Friday, December 17, 2010
Dear Santa (2010) Part I:
Finally, a Santa after my own heart.
Must be the mediocre version.
I know it’s a little late to be writing you, but I figure with all your magic you won’t have any problem getting this by December 24th—your busiest workday of the year (unlike my life, which is hectic everyday). I want you to know that I do love you, in all your happy splendor, even if we do have a slightly contentious relationship.
Honestly, Santa, I’m a little annoyed with you. Every year my children sit down to write their Christmas wish list, with their biggest, most expensive request going to you. Why is this? Because you are Santa and you have no budget constraints since your
indentured servants elves make all your toys (and electronic gadgets) there in your toasty sweatshop workshop.
This is a problem for me fat man, because my husband and I don’t get to take credit for scrimping and saving for the “big gifts.” After ripping open their American Girl Dolls, or Nintendo Game Systems, or POOL TABLES for heaven’s sake, our children are shouting, “Thanks Santa!” into the air, (like you can even hear them) while we take credit for the underwear, socks, and functionally warm Christmas sweatshirts. It’s like thanking a Unicorn for knocking out the mortgage. I’m getting tired of letting you take all the credit for my husband’s paycheck and my shopping efforts. Thankfully, you don’t wrap your presents (at least at our house) so I don’t have to do that for you too. (Because finding a wrapping paper that only you have, is getting to be a little difficult too.)
But worse than that Santa, I find myself doing all kinds of things to keep my children believing in you and the magic of the season. How’s that for crazy? I want my children to believe the impossibility that all things are possible. That anything can happen. Paper gingerbread men really can turn into REAL gingerbread cookies on Christmas morning, simply because you willed it. That you can always find us, even if we travel on Christmas Eve, lock all the doors and window tight, or have a fire raging in the fireplace. I perpetuate the myths of the season because seeing that sparkle of hope in my children’s eyes is worth not getting credit for having to take a second mortgage out on the house to pay for “your” gifts. Because Santa…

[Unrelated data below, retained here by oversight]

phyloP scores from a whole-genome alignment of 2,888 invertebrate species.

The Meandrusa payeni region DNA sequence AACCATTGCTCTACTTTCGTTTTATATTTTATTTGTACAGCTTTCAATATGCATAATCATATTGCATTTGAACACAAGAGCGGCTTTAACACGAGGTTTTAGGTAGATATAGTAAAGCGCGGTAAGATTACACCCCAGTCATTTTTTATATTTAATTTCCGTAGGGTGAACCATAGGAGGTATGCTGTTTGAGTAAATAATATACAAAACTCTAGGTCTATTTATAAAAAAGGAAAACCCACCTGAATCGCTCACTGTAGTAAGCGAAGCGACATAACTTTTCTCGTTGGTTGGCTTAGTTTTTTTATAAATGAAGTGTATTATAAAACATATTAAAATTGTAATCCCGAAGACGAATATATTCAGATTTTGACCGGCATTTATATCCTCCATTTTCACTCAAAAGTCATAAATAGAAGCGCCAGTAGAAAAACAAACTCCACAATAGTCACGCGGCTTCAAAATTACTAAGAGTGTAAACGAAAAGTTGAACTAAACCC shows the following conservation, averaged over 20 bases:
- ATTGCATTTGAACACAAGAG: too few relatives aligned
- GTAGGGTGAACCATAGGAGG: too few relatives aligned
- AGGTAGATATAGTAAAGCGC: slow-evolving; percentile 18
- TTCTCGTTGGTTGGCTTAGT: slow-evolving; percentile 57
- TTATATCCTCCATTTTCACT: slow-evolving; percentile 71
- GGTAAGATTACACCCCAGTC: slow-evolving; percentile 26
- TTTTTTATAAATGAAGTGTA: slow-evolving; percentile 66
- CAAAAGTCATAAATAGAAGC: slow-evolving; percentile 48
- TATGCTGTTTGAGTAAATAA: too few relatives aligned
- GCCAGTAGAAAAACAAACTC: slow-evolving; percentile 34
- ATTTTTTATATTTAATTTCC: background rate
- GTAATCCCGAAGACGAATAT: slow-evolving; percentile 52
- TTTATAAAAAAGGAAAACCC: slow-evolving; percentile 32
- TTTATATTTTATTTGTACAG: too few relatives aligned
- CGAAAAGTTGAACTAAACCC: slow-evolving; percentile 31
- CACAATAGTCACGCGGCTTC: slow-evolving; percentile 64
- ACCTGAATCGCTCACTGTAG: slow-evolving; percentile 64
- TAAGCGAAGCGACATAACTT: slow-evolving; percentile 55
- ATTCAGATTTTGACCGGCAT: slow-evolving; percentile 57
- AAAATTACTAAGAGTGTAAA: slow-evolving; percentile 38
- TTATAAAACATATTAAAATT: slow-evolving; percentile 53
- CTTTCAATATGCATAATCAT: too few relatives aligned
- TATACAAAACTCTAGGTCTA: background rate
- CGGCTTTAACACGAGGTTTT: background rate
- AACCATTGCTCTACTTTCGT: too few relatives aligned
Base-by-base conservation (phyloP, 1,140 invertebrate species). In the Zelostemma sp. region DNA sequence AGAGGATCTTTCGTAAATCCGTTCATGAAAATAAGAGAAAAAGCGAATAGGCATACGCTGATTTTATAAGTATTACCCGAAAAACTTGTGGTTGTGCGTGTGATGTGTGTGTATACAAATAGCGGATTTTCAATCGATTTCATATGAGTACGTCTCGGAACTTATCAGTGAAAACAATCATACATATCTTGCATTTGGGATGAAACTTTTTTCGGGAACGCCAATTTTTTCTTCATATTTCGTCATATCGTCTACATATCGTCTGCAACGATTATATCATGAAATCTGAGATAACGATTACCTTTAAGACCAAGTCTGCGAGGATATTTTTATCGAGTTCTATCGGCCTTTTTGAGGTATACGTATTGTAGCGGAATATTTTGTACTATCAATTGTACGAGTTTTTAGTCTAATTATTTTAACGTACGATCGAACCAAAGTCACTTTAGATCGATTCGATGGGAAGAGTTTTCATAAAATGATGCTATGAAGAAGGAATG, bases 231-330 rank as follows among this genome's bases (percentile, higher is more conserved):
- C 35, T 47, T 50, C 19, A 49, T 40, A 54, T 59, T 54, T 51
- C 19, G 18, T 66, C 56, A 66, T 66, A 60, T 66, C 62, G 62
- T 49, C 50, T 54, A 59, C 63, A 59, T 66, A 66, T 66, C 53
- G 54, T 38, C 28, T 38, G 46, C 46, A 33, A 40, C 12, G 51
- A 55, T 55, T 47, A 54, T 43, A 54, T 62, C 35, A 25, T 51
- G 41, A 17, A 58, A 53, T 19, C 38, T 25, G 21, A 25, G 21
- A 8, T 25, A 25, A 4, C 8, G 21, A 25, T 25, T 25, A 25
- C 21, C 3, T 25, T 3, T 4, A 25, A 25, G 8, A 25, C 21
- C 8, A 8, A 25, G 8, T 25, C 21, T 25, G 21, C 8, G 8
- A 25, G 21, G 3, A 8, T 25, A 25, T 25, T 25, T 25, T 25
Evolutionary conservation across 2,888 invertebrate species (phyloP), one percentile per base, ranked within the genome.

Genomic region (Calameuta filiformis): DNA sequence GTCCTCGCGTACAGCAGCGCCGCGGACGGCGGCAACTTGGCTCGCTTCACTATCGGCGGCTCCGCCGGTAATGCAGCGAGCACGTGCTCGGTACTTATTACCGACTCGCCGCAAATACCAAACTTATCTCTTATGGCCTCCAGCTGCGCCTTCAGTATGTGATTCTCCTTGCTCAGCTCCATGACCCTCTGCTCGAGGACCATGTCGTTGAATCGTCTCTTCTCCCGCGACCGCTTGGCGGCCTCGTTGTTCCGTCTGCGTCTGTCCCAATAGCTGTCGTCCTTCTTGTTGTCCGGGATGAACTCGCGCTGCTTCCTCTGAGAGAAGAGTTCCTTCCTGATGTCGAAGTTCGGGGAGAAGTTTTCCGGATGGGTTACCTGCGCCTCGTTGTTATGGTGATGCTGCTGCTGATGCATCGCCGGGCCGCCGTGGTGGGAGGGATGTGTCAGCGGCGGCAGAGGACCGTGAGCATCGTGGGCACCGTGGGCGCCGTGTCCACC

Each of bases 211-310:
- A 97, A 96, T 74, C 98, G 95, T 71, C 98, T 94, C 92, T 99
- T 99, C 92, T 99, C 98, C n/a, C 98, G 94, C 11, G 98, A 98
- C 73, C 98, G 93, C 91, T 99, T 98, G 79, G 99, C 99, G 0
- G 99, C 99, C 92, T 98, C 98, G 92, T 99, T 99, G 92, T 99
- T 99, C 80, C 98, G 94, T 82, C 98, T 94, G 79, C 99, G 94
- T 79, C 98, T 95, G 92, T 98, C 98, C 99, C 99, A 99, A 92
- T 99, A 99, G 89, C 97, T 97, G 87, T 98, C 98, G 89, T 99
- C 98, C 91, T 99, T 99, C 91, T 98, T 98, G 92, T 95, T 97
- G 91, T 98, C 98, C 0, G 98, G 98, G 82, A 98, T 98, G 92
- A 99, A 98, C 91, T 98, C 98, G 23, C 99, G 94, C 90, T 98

I lost two believers this year. I know my son knows because now he always refers to you in “air quotes” when others aren’t around. My middle daughter knows too, but she hasn’t come right out and admitted it. We dance around the topic with our usual lies; she’s waiting for me to slip and out you as a farce. But I won’t do it. I won’t say those words until she asks me point blank, and even then I’ll give her another chance by asking, “Are you sure you really want to know?” Of course by that time, they already do know. It’s a little sad for me to know my kids are getting older and skeptical now; a step away from the jaded adults we all become when we know how Christmas really works.
The good news is that I still have one believer left in the house…my three-year-old daughter who barely understands your story and shtick. We’re all starting to fill her in now on how you work, and I can see the excitement budding in her eyes. So when I asked her what she wanted you to bring her, do you know what she said?
“Coloring books. The big kind.”
Yes. Isn’t that beautiful!? She hasn’t figured out to ask for a TV or a cell phone or a convertible Volkswagen Bug yet (the newly designed 2012 version), taking cues from her big brother and sister. She asked for floor-sized coloring books. And do you know what you are bringing her? Well, of course you do. You’re Santa. I’m betting you’re going to throw in a pack of her own mini markers too, because you are good like that and think of everything.
So I’m focusing on that this year Santa. That my youngest believer-in-you still wants the little things, and is happy with big white pages with dark black lines that she can color. I’m happy to let you take credit for this one. I didn’t have to get a holiday paper route to pay for this gift.
What do my son and daughter want for Christmas, you ask? Or me or my husband? Well, it’s not a very long list Santa, but the items are pricey. I’ll be getting back to you with those items in the next day or two. Right now I have to work on writing more website copy so I can invoice my client and have money to make the higher payments on my credit card. Until you get my next installment letter, continue enjoying your steaming lattes and packing on the pounds while Mrs. Clause waits on you hand and foot. One of these days I'm going to have to write her a letter too...